Reloop Terminal Mix 2 Review



A few weeks ago, we reviewed the Reloop Terminal Mix 4 that we enjoyed using very much. This time Reloop has sent us the brand new Terminal Mix 2 which is the smaller and more compact two-deck version of the Terminal Mix 4. The Reloop Terminal Mix 2 has the same excellent Jog Wheels, full features, and all-metal build quality as it's bigger brother and we let you know how it all comes together in the Full HD-Video review inside.

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Review Video & Demo

Unboxing Video

Setup & First Impressions

The Reloop brand has continuously produced some very high-quality gear all with their no-nonsense black and silver coloring scheme with very intuitive layouts and controls for DJ's to hone their craft. In continuing with that same scheme, Reloop has announced their newest Digital DJ Controller lineup which consists of the Terminal Mix 4 (Four Deck Controller) and the Terminal Mix 2 (Two Deck Controller). This review will focus on the Reloop Terminal Mix 2 DJ controller as we recently reviewed the Reloop Terminal Mix 4 only a few short weeks ago.

This review will be very similar to the Terminal Mix 4 review since both units are almost identical while the Terminal Mix 2 is more compact with two less channel controls to worry about. The Reloop Terminal Mix 2 can still work as a full Four-Deck controller since there are buttons for each side of the fader to (layered) turn each deck controls into the controls for the additional channel. The Reloop Terminal Mix 2 has a very nice overall build and layout to it.

The Terminal Mix 2 is made up of mostly Metal with a little bit of plastic thrown in to save on weight. The Terminal Mix 2 is also very compact meaning that you will be able to throw it into a standard laptop size bag and take it with you. The unit has a very SOLID feel to it and it will last a very long time with normal use.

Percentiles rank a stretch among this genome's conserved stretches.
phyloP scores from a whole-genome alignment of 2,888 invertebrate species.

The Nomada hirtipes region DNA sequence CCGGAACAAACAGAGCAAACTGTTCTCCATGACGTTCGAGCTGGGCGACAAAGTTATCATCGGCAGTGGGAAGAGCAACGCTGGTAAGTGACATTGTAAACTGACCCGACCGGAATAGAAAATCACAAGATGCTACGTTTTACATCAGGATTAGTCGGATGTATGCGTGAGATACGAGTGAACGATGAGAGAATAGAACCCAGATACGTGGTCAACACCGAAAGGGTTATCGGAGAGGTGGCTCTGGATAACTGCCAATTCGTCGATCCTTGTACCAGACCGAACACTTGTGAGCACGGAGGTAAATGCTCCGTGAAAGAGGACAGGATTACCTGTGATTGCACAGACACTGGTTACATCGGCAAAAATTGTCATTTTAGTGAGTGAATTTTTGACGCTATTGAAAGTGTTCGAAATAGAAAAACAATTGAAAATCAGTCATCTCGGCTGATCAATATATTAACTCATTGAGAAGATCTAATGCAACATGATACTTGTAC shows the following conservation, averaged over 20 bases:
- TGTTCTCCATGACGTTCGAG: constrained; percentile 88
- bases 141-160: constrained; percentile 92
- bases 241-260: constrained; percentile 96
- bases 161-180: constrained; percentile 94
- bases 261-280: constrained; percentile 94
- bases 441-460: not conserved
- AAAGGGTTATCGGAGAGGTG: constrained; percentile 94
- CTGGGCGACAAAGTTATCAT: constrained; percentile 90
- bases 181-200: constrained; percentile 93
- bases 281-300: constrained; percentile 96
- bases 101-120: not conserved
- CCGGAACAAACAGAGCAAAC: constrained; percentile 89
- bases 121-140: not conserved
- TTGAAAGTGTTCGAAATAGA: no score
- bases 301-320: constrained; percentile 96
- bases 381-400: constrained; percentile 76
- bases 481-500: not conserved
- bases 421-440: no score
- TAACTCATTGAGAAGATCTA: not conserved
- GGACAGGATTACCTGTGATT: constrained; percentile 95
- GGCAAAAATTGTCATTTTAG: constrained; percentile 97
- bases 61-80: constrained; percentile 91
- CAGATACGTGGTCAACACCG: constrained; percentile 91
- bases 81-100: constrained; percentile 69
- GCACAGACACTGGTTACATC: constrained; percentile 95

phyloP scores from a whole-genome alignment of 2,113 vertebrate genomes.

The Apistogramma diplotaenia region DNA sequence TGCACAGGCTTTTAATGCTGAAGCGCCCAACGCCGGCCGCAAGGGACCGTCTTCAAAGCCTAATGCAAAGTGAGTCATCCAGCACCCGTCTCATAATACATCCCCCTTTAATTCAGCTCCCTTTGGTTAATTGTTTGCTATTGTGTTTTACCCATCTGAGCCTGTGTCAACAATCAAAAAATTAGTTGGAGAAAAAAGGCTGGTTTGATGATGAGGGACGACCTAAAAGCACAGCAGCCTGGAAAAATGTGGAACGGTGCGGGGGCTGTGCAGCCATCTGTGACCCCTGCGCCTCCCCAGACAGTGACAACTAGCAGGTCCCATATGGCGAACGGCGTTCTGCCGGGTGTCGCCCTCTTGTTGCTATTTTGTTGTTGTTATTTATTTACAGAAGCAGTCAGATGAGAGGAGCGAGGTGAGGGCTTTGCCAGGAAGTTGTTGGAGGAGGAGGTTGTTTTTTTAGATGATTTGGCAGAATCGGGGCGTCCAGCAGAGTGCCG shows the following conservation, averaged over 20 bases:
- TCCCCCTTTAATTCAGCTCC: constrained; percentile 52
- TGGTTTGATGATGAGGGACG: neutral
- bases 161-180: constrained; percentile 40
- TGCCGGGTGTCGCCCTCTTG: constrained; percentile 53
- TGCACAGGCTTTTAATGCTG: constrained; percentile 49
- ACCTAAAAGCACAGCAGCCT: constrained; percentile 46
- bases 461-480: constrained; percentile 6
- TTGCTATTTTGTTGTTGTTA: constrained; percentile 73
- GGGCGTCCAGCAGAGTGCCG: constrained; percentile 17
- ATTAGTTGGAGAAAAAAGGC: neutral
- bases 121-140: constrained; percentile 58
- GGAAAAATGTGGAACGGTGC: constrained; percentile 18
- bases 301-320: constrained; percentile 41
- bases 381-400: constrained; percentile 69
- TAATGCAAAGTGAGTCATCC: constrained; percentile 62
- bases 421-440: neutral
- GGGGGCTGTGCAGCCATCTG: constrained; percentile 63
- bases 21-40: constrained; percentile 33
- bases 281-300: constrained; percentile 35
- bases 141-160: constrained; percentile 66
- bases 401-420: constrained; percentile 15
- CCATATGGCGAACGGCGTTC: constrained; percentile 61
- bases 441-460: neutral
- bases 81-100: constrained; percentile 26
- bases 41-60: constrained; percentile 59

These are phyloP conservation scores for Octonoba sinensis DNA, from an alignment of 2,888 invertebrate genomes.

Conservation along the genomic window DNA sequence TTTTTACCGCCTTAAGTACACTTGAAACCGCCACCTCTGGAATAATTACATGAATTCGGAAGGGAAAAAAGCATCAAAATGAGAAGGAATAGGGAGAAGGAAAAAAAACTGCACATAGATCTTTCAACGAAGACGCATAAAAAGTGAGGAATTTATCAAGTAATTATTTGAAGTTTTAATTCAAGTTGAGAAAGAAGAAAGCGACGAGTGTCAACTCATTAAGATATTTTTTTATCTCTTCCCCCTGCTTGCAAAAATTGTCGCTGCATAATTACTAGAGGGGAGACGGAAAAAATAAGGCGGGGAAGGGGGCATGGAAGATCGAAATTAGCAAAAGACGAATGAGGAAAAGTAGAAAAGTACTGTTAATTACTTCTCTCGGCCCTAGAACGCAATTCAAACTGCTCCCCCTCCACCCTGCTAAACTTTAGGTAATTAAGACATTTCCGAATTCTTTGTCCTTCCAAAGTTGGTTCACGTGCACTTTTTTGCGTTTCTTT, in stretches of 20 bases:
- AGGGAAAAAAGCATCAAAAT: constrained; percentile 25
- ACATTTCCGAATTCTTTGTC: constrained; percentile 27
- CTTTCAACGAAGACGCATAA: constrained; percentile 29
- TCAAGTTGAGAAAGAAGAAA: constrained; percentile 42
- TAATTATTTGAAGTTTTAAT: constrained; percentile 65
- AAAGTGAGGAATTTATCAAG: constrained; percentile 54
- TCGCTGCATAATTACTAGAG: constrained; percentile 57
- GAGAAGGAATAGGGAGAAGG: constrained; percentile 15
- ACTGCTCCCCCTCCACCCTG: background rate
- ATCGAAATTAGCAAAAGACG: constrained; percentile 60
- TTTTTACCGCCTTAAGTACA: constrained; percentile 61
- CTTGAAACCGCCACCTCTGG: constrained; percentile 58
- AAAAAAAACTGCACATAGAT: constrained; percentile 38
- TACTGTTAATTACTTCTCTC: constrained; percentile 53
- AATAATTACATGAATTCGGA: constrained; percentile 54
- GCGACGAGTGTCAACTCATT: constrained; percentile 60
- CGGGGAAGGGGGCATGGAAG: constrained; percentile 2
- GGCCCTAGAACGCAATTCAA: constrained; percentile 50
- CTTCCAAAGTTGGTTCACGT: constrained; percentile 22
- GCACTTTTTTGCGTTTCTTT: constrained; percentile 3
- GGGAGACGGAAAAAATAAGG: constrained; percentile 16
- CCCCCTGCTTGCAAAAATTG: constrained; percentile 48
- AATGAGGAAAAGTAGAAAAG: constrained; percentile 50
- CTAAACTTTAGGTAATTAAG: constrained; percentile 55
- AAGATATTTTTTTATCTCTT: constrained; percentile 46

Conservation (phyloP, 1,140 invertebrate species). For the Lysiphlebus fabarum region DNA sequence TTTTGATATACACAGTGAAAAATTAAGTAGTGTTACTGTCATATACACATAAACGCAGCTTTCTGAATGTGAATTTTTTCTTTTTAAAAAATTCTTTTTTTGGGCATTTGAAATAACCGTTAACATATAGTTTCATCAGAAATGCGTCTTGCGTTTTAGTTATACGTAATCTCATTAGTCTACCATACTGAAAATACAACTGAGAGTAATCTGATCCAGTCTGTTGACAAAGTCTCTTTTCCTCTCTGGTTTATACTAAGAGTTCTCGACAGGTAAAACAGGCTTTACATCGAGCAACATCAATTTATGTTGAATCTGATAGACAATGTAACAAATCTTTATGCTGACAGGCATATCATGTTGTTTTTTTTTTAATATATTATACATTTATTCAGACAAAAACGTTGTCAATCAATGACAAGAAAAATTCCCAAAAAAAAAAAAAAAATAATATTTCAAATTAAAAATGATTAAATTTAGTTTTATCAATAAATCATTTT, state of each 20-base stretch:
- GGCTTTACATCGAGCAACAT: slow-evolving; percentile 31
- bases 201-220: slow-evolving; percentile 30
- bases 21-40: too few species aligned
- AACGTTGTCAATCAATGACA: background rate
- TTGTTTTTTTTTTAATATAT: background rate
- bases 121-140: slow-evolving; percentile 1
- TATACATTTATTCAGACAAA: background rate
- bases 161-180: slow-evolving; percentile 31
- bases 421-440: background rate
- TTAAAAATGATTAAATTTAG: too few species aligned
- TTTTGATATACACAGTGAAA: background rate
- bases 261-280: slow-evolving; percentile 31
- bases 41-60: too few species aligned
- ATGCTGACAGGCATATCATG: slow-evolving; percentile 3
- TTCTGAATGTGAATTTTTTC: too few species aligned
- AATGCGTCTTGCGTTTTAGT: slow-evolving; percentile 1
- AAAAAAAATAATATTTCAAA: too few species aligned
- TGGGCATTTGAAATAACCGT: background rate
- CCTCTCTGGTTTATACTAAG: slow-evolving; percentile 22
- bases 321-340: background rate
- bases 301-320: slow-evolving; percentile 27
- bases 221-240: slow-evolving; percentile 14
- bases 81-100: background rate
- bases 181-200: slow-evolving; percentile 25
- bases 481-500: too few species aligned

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All of the knobs are nice and over-sized so that the DJ can accurately mix to the exact levels as needed. The Jog wheels on the Terminal Mix 2 are the exact same Jog wheels that are found on the Terminal Mix 4. These are still some of the best jog wheels that I have ever used on a DJ controller. They don't have any type of tension adjustment but the touch sensitivity adjustment can be done when powering the unit on as an advanced feature. The weight and the feel of the Jog wheels is just right and backspins, scratching, and beat matching was all done with ease. When you backspin and let them go, they continue to spin for a while and the ribbed top surface just feels right in the hand. They are truly some of the best High-Resolution jog wheels on the market and they were lots of fun to use. The Crossfader also has the same really great feel to it. It doesn't feel cheap like other controllers and it has a nice audible click when you hit the end of the fader plate. I really liked the feel of the crossfader, even though the cut-in distance for all software tested was a rather long 2mm. I was still able to pull off lots of fun scratch routines with the Reloop Terminal Mix 2 but it's definitely not meant for it (Serato DJ Intro where it works the best for scratching/juggling). The Line faders have more resistance to them and they also have the same higher-than-normal quality feel to them as with the crossfader.